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Truth at Any Cost: Ken Starr and the Unmaking of Bill Clinton Paperback – Bargain Price, January 31, 2001

3.7 out of 5 stars 43 customer reviews

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It began with a phone call. On January 12, 1998, Deputy Independent Counsel Jackie Bennett talked to a woman named Linda Tripp, who claimed to have potentially incriminating evidence against President Clinton. Bennett passed this information along to his boss, Kenneth Starr, who then decided it was worth pursuing. Though they knew they would catch some heat for it, it was a chance they were willing to take. In a prophetic, and ultimately understated, comment, Bennett declared: "We're really going to be criticized on this someday." He had no idea. Susan Schmidt and Michael Weisskopf's Truth at Any Cost is an utterly absorbing and honest assessment of the Monica Lewinsky scandal and subsequent investigation, one of the most contentious political issues in memory. Even those who followed the story closely will find many secrets exposed in these pages, many myths deconstructed. Political junkies will likely devour it in a single sitting.

Because relatively little is known about the man who nearly toppled a presidency, a warts-and-all look at Ken Starr is one of the highlights of the book. Like Clinton, Starr's own pattern of self-destruction plagued him throughout the investigation. Surprisingly, considering his 30 years of experience in Washington, most of his problems arose from a lack of political acumen; he may be a topnotch prosecutor, but he's a public relations disaster. Schmidt and Weisskopf brilliantly re-create one particularly naive display, in which Starr agreed to an interview with Brill's Content, a journalism review, and was skewered when his comments were used to suggest that he had leaked grand jury testimony to the press. Snared by the interview and shocked at the treachery of the reporter, he severely undermined the investigation and nearly suffered a contempt-of-court charge in the process. Readers will be surprised to discover just how close Starr came to having the investigation terminated as a result of this event. He never grasped how vital public opinion is to the work of a prosecutor, and he paid a dear personal price for his tunnel vision. Not only was he relentlessly bashed in the press but he was the focus of what one anonymous White House official referred to as a "continuing campaign to destroy Ken Starr" that even included members of the Department of Justice.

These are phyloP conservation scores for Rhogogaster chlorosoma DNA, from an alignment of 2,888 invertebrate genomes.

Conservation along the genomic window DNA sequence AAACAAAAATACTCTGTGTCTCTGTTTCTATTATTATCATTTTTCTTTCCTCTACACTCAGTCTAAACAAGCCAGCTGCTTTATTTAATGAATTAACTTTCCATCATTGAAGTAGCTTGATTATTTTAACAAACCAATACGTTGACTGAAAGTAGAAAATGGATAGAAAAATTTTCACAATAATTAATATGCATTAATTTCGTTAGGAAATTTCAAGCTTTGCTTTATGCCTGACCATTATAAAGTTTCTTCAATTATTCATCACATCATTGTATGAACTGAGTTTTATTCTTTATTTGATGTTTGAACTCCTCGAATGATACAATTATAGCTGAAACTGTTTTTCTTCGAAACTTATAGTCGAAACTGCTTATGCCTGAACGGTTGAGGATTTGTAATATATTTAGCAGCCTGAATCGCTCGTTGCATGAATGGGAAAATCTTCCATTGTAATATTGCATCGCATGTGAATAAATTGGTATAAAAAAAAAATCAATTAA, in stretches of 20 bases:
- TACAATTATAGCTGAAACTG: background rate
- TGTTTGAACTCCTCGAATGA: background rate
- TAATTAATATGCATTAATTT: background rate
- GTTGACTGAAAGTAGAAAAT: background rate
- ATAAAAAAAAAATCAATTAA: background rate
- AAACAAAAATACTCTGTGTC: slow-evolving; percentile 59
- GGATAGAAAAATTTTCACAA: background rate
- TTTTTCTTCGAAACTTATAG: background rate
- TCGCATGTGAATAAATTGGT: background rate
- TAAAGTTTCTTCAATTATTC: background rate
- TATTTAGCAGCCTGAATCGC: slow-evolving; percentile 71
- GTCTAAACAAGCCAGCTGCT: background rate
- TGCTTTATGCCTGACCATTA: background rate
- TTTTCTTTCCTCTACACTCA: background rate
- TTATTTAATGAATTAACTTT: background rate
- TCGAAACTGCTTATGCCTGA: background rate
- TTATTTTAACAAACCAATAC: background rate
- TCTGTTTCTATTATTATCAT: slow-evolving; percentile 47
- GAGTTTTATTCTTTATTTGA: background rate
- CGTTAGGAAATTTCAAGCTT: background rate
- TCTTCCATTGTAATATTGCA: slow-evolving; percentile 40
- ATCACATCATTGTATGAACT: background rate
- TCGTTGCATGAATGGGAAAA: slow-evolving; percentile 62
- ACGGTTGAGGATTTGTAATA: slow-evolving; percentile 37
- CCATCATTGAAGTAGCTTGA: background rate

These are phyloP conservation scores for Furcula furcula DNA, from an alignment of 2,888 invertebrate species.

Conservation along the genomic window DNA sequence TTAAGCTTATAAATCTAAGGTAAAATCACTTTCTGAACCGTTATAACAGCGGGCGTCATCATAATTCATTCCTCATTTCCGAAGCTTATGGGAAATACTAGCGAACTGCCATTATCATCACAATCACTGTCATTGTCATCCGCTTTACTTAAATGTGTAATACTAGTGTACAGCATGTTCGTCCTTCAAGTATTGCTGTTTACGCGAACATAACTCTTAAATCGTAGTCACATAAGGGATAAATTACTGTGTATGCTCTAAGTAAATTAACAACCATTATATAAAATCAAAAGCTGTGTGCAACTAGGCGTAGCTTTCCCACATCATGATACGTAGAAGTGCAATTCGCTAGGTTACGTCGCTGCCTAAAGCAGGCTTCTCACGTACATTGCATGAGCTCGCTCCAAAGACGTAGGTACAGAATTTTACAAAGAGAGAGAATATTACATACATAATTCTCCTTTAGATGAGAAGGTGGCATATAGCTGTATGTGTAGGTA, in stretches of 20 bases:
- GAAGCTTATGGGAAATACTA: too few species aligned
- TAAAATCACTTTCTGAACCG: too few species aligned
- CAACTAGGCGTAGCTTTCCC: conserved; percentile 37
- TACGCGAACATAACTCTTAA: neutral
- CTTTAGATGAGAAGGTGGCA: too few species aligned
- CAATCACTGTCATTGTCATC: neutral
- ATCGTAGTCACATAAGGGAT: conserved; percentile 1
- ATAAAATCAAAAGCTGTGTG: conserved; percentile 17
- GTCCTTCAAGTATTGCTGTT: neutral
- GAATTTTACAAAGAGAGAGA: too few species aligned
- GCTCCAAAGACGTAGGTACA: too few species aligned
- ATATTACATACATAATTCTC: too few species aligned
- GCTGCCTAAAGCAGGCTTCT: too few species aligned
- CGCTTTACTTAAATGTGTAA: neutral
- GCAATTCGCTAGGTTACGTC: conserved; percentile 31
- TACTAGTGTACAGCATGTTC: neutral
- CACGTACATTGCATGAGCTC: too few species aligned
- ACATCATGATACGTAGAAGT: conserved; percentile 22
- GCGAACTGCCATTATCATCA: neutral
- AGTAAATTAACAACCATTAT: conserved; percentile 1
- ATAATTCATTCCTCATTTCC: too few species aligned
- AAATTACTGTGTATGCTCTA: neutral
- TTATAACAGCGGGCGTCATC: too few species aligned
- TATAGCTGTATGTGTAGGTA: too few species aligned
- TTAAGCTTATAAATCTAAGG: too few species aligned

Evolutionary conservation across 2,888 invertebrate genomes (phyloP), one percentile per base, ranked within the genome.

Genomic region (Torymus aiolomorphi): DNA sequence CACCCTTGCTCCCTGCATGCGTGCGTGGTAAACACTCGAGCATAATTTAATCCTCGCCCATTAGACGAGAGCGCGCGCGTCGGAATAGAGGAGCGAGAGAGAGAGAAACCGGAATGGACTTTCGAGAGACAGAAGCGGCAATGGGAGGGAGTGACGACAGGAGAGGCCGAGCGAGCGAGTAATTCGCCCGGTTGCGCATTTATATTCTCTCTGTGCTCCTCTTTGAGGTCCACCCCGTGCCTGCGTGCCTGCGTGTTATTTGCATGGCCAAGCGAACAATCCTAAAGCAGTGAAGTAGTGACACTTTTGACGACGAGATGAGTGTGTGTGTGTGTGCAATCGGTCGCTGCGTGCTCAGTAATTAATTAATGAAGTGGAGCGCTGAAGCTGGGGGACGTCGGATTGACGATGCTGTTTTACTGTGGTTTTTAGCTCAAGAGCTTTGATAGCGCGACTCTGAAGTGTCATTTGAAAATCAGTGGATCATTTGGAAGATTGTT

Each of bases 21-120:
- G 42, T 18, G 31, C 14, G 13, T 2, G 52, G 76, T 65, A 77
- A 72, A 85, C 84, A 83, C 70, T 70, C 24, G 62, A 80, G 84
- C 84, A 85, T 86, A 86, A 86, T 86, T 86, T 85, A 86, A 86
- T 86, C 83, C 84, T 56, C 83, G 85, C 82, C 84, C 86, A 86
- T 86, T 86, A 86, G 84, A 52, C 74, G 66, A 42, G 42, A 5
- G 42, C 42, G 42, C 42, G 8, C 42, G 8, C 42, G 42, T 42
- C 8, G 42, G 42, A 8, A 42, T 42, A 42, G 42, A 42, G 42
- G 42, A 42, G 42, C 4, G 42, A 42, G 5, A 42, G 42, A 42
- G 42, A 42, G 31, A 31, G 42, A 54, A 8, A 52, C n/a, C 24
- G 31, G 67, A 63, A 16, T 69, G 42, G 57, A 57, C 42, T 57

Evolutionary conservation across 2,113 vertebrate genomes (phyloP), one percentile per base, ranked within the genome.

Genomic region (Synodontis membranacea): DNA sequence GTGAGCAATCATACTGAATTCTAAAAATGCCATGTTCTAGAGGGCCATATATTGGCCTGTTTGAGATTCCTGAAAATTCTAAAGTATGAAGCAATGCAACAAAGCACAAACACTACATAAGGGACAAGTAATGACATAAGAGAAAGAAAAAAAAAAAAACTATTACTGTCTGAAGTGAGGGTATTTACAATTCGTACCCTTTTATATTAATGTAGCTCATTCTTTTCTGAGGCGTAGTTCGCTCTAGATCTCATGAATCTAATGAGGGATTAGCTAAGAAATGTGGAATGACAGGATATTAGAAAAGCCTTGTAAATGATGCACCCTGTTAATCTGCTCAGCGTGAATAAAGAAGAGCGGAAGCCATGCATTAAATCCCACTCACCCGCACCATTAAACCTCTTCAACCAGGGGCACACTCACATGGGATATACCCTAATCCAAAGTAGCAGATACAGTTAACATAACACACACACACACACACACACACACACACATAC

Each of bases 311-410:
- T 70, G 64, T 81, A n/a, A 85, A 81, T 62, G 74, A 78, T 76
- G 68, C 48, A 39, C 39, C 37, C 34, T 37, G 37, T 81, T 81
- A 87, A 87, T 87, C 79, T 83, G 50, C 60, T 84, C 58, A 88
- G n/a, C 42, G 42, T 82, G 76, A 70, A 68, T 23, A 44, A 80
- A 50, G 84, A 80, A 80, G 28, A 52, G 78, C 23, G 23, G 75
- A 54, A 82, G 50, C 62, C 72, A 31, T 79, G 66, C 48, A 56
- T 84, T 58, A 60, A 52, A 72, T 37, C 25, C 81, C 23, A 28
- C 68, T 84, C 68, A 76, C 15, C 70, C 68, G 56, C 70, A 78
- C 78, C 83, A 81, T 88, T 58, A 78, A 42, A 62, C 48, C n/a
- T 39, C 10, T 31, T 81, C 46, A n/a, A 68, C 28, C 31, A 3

Truth at Any Cost deserves to be read both for its impressive depth of detail and its admirable balance. Based on hundreds of hours of interviews with primary sources (30 hours with Starr alone) and reams of official records (including grand jury transcripts), it's a solid piece of journalism by veteran investigative reporters Schmidt and Weisskopf. The authors sum up the complexities of the investigation, with all of its political wrangling, spin control, and legal hair-splitting, and at the same time offer countless juicy anecdotes that reveal much about the character of the participants. And though no book could possibly settle such a polarizing debate, its strict adherence to the facts is as refreshing as it is valuable. --Shawn Carkonen --This text refers to an out of print or unavailable edition of this title.

From Library Journal